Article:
By Christina Larson
Until recently, Kunming, capital of China’s southwestern Yunnan province, was known mostly for its palm trees, its blue skies, its laid-back vibe, and a steady stream of foreign backpackers bound for nearby mountains and scenic gorges. But Kunming’s reputation as a provincial backwater is rapidly changing. On a plot of land on the outskirts of the city—wilderness 10 years ago, and today home to a genomic research facility—scientists have performed a provocative experiment. They have created a pair of macaque monkeys with precise genetic mutations.
Last November, the female monkey twins, Mingming and Lingling, were born here on the sprawling research campus of Kunming Biomedical International and its affiliated Yunnan Key Laboratory of Primate Biomedical Research. The macaques had been conceived via in vitro fertilization. Then scientists used a new method of DNA engineering known as CRISPR to modify the fertilized eggs by editing three different genes, and they were implanted into a surrogate macaque mother. The twins’ healthy birth marked the first time that CRISPR has been used to make targeted genetic modifications in primates—potentially heralding a new era of biomedicine in which complex diseases can be modeled and studied in monkeys.
CRISPR, which was developed by researchers at the University of California, Berkeley, Harvard, MIT, and elsewhere over the last several years, is already transforming how scientists think about genetic engineering, because it allows them to make changes to the genome precisely and relatively easily (see “Genome Surgery,” March/April). The goal of the experiment at Kunming is to confirm that the technology can create primates with multiple mutations, explains Weizhi Ji, one of the architects of the experiment.
Ji began his career at the government-affiliated Kunming Institute of Zoology in 1982, focusing on primate reproduction. China was “a very poor country” back then, he recalls. “We did not have enough funding for research. We just did very simple work, such as studying how to improve primate nutrition.” China’s science ambitions have since changed dramatically. The campus in Kunming boasts extensive housing for monkeys: 75 covered homes, sheltering more than 4,000 primates—many of them energetically swinging on hanging ladders and scampering up and down wire mesh walls. Sixty trained animal keepers in blue scrubs tend to them full time.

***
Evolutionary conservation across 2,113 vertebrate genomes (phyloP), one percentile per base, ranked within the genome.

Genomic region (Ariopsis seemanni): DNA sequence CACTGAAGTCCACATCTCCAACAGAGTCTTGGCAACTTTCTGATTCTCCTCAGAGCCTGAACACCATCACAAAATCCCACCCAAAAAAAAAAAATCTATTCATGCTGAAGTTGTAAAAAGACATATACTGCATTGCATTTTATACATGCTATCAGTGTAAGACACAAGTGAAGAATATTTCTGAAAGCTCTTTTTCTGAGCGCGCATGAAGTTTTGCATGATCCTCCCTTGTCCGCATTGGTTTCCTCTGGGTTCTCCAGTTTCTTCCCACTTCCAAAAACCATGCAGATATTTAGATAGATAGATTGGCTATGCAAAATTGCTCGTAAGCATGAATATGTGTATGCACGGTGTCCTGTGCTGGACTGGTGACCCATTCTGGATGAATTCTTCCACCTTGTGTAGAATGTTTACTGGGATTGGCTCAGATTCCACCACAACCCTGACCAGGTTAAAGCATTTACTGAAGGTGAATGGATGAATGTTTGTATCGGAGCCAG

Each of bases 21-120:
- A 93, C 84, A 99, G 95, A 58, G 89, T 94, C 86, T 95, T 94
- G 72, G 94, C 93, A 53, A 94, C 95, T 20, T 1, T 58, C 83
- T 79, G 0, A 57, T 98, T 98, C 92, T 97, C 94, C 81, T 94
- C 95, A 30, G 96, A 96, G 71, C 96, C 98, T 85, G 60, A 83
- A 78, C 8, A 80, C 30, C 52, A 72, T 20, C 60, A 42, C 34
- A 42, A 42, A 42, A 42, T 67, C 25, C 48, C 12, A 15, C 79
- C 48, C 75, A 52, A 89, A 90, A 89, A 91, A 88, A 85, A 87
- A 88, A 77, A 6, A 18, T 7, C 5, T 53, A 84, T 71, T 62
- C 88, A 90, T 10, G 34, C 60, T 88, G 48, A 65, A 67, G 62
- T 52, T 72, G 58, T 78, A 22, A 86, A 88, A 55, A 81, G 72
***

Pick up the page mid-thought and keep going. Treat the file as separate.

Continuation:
The lab where the experiment was performed includes microinjection systems, which are microscopes pointed at a petri dish and two precision needles, controlled by levers and dials. These are used both for injecting sperm into eggs and for the gene editing, which uses “guide” RNAs that direct a DNA-cutting enzyme to genes. When I visited, a young lab technician was intently focused on twisting dials to line up sperm with an egg. Injecting each sperm takes only a few seconds. About nine hours later, when an embryo is still in the one-cell stage, a technician will use the same machine to inject it with the CRISPR molecular components; again, the procedure takes just a few seconds.
During my visit in late February, the twin macaques were still only a few months old and lived in incubators, monitored closely by lab staff. Indeed, Ji and his coworkers plan to continue to closely watch the monkeys to detect any consequences of the pioneering genetic modifications.
By Amanda Schaffer
The new genome-editing tool called CRISPR, which researchers in China used to genetically modify monkeys, is a precise and relatively easy way to alter DNA at specific locations on chromosomes. In early 2013, U.S. scientists showed it could be used to genetically engineer any type of animal cells, including human ones, in a petri dish. But the Chinese researchers were the first to demonstrate that this approach can be used in primates to create offspring with specific genetic alterations.
“The idea that we can modify primates easily with this technology is powerful,” says Jennifer Doudna, a professor of molecular and cell biology at the University of California, Berkeley, and a developer of CRISPR. The creation of primates with intentional gene alterations could lead to powerful new ways to study complex human diseases. It also poses new ethical dilemmas. From a technical perspective, the Chinese primate research suggests that scientists could probably alter fertilized human eggs with CRISPR; if monkeys are any guide, such eggs could grow to be genetically modified babies. But “whether that would be a good idea is a much harder question,” says Doudna.